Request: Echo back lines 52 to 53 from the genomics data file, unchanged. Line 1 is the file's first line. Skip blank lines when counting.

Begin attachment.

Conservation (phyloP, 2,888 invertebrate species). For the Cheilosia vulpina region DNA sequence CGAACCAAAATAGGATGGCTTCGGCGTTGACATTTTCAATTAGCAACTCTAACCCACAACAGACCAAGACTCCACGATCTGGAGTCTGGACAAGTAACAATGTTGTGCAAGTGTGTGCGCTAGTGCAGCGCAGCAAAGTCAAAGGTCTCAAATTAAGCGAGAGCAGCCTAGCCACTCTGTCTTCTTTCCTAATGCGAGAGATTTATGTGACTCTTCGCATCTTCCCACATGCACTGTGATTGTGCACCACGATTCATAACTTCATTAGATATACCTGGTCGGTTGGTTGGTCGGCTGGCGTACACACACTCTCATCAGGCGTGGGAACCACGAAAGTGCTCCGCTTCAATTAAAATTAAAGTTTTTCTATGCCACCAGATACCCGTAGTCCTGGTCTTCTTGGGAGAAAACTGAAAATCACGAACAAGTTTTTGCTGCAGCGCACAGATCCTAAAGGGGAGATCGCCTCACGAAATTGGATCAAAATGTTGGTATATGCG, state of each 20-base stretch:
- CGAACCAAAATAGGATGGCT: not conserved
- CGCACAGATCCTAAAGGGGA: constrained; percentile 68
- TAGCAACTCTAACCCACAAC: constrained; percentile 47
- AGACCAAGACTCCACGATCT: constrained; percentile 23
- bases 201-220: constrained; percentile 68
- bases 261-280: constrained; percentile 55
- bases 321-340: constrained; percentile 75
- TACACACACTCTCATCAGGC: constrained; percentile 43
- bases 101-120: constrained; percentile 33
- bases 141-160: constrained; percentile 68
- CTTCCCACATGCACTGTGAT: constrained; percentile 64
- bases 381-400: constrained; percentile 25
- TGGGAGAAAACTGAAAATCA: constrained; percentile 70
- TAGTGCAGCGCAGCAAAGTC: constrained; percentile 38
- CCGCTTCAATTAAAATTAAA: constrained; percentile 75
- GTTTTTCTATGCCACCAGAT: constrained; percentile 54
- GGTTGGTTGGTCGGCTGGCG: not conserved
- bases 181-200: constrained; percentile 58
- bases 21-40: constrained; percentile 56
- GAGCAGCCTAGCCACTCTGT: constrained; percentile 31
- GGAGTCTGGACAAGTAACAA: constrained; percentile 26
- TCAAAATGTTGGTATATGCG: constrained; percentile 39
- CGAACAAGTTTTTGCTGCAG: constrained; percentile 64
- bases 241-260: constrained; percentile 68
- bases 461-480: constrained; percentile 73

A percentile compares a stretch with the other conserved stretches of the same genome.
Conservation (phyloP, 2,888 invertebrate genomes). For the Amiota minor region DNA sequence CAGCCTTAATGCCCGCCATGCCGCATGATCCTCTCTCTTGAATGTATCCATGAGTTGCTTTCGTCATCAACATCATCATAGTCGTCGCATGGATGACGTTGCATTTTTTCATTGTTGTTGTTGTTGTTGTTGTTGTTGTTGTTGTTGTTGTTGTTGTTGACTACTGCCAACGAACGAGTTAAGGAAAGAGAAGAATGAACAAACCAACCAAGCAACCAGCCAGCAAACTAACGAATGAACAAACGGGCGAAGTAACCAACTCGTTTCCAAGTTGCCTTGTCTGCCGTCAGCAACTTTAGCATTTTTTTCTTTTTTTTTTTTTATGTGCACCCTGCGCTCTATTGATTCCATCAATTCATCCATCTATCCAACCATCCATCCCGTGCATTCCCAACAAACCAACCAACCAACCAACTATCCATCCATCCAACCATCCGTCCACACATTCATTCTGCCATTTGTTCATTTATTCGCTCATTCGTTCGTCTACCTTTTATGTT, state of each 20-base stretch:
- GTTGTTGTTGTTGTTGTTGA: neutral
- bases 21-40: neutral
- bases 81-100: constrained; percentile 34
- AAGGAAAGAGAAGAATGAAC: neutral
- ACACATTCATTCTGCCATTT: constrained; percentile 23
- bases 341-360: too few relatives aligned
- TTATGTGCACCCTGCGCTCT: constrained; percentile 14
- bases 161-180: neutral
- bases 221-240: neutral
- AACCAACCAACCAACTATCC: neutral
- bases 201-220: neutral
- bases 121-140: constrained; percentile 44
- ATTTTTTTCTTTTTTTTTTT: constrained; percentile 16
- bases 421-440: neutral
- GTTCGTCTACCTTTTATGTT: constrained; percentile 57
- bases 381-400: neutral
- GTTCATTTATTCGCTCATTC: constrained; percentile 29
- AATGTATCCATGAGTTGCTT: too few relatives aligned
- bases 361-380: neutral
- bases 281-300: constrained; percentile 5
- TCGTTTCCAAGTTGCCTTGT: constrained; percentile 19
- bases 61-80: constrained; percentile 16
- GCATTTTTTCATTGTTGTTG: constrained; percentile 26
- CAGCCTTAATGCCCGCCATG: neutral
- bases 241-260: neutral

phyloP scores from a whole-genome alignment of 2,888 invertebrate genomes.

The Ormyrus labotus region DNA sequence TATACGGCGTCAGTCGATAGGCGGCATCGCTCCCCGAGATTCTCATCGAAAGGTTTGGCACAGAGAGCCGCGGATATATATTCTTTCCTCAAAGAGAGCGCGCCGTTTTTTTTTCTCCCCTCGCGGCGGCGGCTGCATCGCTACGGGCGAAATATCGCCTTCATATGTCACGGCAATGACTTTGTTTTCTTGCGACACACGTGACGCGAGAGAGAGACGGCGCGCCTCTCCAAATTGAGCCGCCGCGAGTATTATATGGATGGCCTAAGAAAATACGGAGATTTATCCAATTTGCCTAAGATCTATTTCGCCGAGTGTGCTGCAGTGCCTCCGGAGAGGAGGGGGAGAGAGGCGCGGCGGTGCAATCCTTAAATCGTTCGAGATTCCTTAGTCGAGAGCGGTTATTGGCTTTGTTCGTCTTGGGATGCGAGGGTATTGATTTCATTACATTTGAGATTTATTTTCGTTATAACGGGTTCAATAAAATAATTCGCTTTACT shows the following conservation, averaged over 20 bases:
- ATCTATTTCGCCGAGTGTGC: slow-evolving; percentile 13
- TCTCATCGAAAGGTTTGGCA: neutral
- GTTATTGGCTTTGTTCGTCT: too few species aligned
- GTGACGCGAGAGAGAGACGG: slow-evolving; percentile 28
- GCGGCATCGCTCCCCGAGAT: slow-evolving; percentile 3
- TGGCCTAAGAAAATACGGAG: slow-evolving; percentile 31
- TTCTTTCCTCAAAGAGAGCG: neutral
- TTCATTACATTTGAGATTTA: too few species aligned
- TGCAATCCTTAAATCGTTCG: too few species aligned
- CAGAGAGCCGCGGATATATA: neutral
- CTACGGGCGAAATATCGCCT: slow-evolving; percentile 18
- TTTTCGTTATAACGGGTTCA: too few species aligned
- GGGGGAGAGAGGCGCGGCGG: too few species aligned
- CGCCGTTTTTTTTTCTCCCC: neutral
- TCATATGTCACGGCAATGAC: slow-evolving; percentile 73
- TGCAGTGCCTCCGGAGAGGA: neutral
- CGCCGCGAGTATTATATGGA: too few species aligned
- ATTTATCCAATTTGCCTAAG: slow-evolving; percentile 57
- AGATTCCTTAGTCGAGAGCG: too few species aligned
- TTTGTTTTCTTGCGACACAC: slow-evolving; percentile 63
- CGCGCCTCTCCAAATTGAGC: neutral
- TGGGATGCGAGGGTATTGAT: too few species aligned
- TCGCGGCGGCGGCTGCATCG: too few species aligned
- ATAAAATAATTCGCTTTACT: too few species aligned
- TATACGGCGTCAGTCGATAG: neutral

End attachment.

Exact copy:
- CAGCCTTAATGCCCGCCATG: neutral
- bases 241-260: neutral